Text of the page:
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Adarsh
Adarsh

Posted on

Capture error and data in async-await without try-catch

One of the things that took the Javascript community by storm was the introduction of async-await. It was simple and looked a lot better than the then-catch of Promises and also more readable and debuggable than the callback hell. But one thing that bothered me was the usage of try-catch. At first I thought it isn't a problem but as fate would have it I was working on chained API calls and the problem cropped up where each API call has specific error message that had to be printed. I realized soon that I was creating a try-catch hell.

Let's consider this Promise that resolves or rejects after 2 seconds based on a parameter rejectPromise

// api.js

const fetchData = async (duration, rejectPromise) => (
  new Promise((resolve, reject) => {
    setTimeout(() => {
      if (rejectPromise) {
        reject({
          error: 'Error Encountered',
          status: 'error'
        })
      }
      resolve({
        version: 1,
        hello: 'world',
      });
    }, duration);
  })
);

module.exports = {
  fetchData,
};
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So my typical usage of async-await is gonna be like this.

const { fetchData } = require('./api');

const callApi = async () => {
  try {
    const value = await fetchData(2000, false);
    console.info(value);
  } catch (error) {
    console.error(error);
  }
}

callApi();

/* 
 OUTPUT: 
 { version: 1, hello: 'world' } (rejectPromise=false)

 { error: 'Error Encountered', status: 'error' } (rejectPromise=true)

 */
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As you can see when the rejectPromise parameter is false the await resolves to { version: 1, hello: 'world' } and when it's true it rejects the promise and catch is called and the error is { error: 'Error Encountered', status: 'error' }.

That's the typical implementation of async-await. Now we will leverage the promise functions then-catch to make the process simpler. Let's write a wrapper that does this.

// wrapper.js

const wrapper = promise => (
  promise
    .then(data => ({ data, error: null }))
    .catch(error => ({ error, data: null }))
);

module.exports = wrapper;
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We can see that the wrapper takes a promise as an input and returns the resolved/rejected values through then-catch. So let's go and modify the original code we wrote in try-catch to utilize the wrapper.

const { fetchData } = require('./api');
const wrapper = require('./wrapper');

const callApi = async () => {
  const { error, data } = await wrapper(fetchData(2000, false));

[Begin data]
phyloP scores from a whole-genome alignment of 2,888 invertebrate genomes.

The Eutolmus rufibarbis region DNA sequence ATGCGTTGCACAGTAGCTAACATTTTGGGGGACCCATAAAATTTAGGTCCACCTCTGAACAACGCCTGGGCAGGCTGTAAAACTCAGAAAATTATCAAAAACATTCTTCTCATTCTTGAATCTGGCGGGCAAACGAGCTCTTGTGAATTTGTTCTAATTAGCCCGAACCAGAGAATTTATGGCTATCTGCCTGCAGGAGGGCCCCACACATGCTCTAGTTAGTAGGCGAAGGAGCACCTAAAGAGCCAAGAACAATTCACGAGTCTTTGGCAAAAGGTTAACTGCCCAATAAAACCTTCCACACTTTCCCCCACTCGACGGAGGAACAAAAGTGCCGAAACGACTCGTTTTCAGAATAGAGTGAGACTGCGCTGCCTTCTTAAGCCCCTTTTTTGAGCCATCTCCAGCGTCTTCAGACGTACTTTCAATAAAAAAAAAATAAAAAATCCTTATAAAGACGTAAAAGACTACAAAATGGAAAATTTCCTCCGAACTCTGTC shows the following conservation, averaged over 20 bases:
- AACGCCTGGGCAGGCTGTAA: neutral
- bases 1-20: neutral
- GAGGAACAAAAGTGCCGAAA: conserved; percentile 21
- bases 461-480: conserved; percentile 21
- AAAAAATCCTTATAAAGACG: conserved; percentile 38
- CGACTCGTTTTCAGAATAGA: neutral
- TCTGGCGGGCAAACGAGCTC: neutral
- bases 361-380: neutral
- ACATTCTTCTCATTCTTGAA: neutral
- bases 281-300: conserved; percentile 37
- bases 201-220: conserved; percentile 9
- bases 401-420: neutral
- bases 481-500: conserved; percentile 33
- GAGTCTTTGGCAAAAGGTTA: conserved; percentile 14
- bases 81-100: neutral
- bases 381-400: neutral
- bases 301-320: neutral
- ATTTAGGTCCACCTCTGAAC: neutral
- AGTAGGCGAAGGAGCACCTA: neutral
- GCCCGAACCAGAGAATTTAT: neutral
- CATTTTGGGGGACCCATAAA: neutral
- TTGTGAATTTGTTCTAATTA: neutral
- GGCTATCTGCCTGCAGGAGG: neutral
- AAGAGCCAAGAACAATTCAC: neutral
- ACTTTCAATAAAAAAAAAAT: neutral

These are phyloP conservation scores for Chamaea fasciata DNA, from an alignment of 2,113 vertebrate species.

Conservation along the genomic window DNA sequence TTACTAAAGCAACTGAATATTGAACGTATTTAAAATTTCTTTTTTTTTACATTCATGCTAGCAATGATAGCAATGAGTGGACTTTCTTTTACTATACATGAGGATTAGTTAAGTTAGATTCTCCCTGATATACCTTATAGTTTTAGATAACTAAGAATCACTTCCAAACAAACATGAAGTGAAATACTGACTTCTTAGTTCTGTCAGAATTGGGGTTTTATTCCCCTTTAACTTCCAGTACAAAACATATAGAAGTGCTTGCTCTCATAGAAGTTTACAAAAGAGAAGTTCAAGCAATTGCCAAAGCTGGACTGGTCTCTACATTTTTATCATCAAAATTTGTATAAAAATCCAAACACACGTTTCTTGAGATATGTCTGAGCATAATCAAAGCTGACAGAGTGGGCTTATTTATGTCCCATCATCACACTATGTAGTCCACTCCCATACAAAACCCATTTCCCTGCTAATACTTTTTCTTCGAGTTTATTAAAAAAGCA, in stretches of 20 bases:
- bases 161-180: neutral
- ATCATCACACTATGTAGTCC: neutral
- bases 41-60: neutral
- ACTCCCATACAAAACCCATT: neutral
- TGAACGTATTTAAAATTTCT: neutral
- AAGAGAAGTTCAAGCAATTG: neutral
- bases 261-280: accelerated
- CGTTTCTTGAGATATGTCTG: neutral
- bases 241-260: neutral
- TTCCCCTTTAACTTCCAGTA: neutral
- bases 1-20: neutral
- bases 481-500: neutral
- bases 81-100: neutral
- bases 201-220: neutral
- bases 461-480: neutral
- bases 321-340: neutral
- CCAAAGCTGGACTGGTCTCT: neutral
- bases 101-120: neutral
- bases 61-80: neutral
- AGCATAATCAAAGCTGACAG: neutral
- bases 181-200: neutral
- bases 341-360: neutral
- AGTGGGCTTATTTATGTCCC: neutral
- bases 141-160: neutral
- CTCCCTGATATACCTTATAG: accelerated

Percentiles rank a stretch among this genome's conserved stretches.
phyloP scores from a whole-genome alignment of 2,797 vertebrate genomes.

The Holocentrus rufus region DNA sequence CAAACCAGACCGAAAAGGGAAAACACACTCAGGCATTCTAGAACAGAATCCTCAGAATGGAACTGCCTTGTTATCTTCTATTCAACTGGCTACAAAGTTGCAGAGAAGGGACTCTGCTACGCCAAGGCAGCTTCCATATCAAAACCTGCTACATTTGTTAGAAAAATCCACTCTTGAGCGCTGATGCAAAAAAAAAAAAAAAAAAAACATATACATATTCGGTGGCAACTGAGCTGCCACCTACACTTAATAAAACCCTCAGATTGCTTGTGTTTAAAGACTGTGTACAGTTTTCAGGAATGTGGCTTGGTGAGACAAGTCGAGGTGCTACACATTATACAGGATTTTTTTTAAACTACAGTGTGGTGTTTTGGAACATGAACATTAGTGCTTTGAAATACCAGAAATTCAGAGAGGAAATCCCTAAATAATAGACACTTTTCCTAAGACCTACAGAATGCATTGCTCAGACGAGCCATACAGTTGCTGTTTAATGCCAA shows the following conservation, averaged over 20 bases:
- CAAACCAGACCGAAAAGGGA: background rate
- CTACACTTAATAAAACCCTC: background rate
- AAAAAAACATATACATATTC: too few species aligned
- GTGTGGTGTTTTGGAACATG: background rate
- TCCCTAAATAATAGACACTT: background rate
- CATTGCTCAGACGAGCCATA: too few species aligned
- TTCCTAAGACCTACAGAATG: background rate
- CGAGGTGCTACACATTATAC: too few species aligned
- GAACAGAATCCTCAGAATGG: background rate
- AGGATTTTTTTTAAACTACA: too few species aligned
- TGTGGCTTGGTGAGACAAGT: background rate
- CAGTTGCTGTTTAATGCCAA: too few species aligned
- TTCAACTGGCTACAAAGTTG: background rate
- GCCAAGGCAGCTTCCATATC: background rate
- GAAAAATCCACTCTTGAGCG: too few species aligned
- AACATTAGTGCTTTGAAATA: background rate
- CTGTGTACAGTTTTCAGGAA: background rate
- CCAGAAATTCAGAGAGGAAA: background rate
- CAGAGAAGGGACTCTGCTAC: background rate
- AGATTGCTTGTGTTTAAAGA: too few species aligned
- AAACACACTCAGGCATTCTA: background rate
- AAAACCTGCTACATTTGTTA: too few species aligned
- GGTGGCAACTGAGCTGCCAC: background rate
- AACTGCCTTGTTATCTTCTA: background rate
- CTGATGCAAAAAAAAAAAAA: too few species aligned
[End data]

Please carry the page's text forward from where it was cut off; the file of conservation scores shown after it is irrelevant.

if (!error) {
    console.info(data);
    return;
  }
  console.error(error);
}

callApi();

/* 
 OUTPUT: 
 { version: 1, hello: 'world' } (rejectPromise=false)

 { error: 'Error Encountered', status: 'error' } (rejectPromise=true)

 */
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Voila the same output but the this way makes it better to understand the code.

Discussion (8)

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rhymes profile image
rhymes

Nice!

FYI: You might still need try..catch though, the wrapper catches asynchronous errors but if inside callApi anything you call issues a "standard" error that exception will bubble up to the user.

const callApi = async () => {
  const { error, data } = await wrapper(fetchData(2000, false));
  callAFunctionThatDividesByZero()
  if (!error) {
    console.info(data);
    return;
  }
  console.error(error);
}
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sadarshannaiynar profile image
Adarsh Author • Edited on

Thanks! :) And Yeah on regular exceptions I would need a catch but I was focusing on the API part only! :)

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rhymes profile image
rhymes

I like it, it reminds me of how Go does error handling :D

Thread Thread
sadarshannaiynar profile image
Adarsh Author

I still haven't worked with Go yet 🙈 planning to start soon.

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ymatuhin profile image
Yury Matuhin

Already existed github.com/scopsy/await-to-js and my version github.com/ymatuhin/flatry (I just like you didn't know about await-to-js).

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sadarshannaiynar profile image
Adarsh Author

Didn't know about that. Thanks for sharing :)

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prateek1712 profile image
Prateek Jesingh • Edited on

Shouldn't the wrapper have a return before promise? Else it would return undefined

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sadarshannaiynar profile image
Adarsh Author

In ES5 you can write a function like this const foo = args => 'bar'; and it will return bar when invoked. This is known as implicit return when it spans multiple lines you enclose it with in ( /* code */ ).